The best way to reduce the impact of a warm climate on your AC is to help it run easier inside. You can do this by insulating your home and circulating air with an additional fan.
Of course, you can't change the weather, but you can at least specify an air conditioning system that is sufficiently powerful to cope with your climate.
6. AC Sizing
What good is an air conditioner that won't cool the room? None! The AC unit must closely match the room it is intended to cool.
We size AC units in BTUs (British Thermal Units), which refers to the AC's cooling power.
An air conditioner that is too small will not cool your rooms sufficiently, and AC that is too powerful will use significantly more energy than is needed by cooling too fast and running shorter (and more numerous) cycles.
To size an AC unit, we take the size of the room/home and match it to a BTU rating.
As a rule, air conditioners need 20 BTUs for each square foot of living space.
Here's a quick list of relevant BTUs per square foot:
- Up to 150 sq. ft – 5,000 BTU
- Up to 200 sq. ft – 6,000 BTU
- Up to 300 sq. ft – 7,000 BTU
- Up to 400 sq. ft – 12,000 BTU
- Up to 500 sq. ft – 15,000 BTU
- Up to 600 sq. ft – 18,000 BTU
- Up to 700 sq. ft – 20,000 BTU
- Up to 800 sq ft – 22,000 BTU
- Up to 900 sq. ft – 25,000 BTU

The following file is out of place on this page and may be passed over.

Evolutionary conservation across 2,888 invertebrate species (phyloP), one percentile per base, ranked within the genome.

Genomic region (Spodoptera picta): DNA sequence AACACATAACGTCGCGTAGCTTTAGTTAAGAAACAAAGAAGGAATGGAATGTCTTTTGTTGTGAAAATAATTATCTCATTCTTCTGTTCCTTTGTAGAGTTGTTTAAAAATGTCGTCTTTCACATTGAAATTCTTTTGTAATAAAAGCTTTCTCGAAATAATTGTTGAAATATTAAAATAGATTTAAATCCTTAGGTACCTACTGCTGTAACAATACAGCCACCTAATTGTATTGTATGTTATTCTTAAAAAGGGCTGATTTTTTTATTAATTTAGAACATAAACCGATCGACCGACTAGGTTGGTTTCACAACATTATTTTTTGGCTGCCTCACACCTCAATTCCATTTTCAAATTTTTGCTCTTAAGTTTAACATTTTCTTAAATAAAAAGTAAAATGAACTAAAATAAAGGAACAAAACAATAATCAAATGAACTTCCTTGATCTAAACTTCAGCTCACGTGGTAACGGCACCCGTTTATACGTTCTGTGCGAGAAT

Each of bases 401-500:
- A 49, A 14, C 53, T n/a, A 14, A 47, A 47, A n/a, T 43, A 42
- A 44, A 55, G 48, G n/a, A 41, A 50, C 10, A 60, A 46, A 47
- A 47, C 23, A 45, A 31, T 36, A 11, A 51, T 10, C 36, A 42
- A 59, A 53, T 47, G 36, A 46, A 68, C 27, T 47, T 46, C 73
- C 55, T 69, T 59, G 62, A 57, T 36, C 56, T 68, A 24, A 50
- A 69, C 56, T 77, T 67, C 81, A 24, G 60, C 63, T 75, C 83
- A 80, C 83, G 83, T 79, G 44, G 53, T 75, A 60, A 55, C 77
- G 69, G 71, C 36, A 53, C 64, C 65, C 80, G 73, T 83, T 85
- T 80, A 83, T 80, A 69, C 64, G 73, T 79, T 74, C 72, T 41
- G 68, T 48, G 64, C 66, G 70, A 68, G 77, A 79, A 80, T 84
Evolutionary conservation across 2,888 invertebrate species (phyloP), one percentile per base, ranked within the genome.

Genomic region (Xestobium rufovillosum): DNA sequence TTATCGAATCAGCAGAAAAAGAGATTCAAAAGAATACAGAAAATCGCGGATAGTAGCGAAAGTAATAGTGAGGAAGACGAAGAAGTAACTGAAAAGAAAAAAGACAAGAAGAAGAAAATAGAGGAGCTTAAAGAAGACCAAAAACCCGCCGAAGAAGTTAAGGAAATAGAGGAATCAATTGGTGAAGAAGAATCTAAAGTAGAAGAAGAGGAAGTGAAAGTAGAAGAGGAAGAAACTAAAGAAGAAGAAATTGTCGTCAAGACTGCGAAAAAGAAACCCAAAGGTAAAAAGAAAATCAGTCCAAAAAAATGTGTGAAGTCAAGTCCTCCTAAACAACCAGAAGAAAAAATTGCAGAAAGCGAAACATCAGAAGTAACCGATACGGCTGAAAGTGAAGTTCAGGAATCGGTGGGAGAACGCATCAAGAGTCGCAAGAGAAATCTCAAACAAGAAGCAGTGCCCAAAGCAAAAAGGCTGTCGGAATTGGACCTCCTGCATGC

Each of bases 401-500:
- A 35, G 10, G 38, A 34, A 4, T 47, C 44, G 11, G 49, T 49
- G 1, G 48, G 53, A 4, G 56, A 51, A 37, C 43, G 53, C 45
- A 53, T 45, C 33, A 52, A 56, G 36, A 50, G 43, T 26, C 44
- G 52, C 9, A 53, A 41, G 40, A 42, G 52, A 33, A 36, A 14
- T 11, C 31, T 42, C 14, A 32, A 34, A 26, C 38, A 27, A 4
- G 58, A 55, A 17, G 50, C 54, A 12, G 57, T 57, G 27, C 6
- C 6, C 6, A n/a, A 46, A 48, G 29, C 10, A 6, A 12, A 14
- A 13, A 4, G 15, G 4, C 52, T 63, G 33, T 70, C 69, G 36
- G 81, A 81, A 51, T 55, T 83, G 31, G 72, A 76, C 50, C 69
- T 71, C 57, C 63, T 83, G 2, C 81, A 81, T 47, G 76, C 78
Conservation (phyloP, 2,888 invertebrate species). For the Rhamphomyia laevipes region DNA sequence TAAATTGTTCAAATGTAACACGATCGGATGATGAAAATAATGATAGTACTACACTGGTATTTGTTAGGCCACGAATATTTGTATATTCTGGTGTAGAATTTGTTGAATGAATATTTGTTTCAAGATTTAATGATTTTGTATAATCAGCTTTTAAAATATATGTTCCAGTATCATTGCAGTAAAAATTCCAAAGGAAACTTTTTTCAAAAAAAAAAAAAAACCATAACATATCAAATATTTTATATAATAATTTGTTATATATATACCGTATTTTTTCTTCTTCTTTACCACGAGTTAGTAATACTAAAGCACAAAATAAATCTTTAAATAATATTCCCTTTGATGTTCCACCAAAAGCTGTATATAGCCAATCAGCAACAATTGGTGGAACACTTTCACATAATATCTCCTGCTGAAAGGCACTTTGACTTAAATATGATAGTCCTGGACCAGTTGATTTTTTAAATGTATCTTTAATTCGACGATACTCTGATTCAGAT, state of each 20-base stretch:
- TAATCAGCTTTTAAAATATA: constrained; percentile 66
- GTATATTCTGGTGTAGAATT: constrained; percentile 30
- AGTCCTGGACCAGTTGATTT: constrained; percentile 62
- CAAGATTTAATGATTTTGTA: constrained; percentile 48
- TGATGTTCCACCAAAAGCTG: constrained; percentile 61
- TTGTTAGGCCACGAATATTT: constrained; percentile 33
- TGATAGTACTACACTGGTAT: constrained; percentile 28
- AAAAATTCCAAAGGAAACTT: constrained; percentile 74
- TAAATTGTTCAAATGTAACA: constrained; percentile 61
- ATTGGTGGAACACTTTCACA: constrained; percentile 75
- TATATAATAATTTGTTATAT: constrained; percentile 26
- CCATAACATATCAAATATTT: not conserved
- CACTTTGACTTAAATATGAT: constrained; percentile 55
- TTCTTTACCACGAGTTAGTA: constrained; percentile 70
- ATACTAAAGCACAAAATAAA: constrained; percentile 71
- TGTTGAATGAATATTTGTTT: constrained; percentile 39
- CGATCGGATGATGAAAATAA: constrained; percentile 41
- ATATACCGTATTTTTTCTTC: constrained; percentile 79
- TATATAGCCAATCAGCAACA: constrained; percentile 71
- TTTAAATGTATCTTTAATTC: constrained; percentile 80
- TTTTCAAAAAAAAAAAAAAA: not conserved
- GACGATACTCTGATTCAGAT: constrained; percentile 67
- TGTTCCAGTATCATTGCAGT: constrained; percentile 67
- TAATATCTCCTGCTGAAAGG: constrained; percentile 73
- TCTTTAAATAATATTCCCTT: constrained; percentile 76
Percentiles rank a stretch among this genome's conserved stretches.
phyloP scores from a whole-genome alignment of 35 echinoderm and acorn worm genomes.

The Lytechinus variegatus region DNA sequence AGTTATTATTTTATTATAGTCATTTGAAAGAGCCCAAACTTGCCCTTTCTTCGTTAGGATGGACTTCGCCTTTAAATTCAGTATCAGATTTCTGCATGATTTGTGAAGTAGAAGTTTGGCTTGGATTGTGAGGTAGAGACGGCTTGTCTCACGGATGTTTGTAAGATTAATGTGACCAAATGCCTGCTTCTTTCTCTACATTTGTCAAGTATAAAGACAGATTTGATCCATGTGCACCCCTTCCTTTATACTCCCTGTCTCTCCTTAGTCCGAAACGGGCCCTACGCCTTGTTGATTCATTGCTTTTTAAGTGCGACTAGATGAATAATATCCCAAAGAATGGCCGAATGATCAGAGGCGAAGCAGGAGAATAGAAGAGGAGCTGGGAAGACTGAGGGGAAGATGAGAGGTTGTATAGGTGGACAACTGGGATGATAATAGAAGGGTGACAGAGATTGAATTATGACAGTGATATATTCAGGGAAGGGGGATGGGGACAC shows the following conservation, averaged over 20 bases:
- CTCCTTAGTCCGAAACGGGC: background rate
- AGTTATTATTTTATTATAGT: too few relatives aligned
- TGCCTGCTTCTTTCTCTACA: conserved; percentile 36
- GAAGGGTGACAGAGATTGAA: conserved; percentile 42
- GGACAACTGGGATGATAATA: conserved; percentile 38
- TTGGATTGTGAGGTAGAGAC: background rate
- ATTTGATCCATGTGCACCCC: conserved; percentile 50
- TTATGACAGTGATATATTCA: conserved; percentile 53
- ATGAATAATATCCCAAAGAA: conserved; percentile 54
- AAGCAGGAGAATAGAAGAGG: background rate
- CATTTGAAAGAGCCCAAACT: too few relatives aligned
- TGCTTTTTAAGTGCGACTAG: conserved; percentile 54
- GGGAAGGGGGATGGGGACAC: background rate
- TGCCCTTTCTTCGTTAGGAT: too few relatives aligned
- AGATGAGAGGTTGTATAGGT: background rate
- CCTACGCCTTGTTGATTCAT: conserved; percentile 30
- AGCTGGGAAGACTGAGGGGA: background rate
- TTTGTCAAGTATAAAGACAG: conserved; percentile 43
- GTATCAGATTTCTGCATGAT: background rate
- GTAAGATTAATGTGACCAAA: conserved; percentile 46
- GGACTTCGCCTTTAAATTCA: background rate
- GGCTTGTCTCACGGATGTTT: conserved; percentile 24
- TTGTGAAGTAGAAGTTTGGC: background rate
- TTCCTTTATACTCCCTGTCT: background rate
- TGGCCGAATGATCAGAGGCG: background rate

- Up to 1,000 sq. ft – 28,000 BTU
- Over 1,000 sq. ft – + 30,000 BTU
Your home might have a few other factors to consider, including high ceilings, skylights, large windows, number of occupants, kitchens, and bathrooms.
Central AC has the highest BTU rating of any air conditioning system because a single AC unit must pump cool air through a series of ducts in the house. Behind this, we have mini-split AC units (although these are powerful too).
Portable air conditioners have the lowest BTU ratings because they are mostly designed for single rooms and smaller open-plan living spaces.
When choosing a portable unit, make sure it has an "auto" fan mode to extend its lifespan.
5. Quality of Installation
Installation quality plays an important role in AC lifespan because it reduces system performance and efficiency, which increases wear and tear on the system. It also means more frequent and higher-cost maintenance.
A reputable AC installer will advise on the best location for the AC and recommend size and load based on the square footage of your home.
With portable air conditioners, your installer also needs to consider the unit's best hose length and location. Obstructions can significantly reduce the cooling performance of portable AC units, as can windows and large vents.
Some common installation problems include:
- Improper sizing or load calculation.
- Failure to calibrate the thermostat.
- Electrical issues.
- Water leaks (the most common cause is a wonky condenser pan).
- Duct leaks (caused by poorly formed joints and seals).
- Squeaky fan (indicates a fan problem).
- Whirring sound (indicates bad bearings around the indoor fan).
- Improper sizing or load calculation.
- Low airflow rates (these should be within the range mentioned by the OEM).
Central and Mini-split AC systems are a large investment, so it makes sense to do your due diligence when picking an installer.
You should only use a reputable contractor to install your air conditioner. Many manufacturers use approved installers which makes it easier to assure installation quality, but you may have to find an independent contractor.
With independent contractors, verify their qualifications and experience before committing to any work, and always get an installation warranty.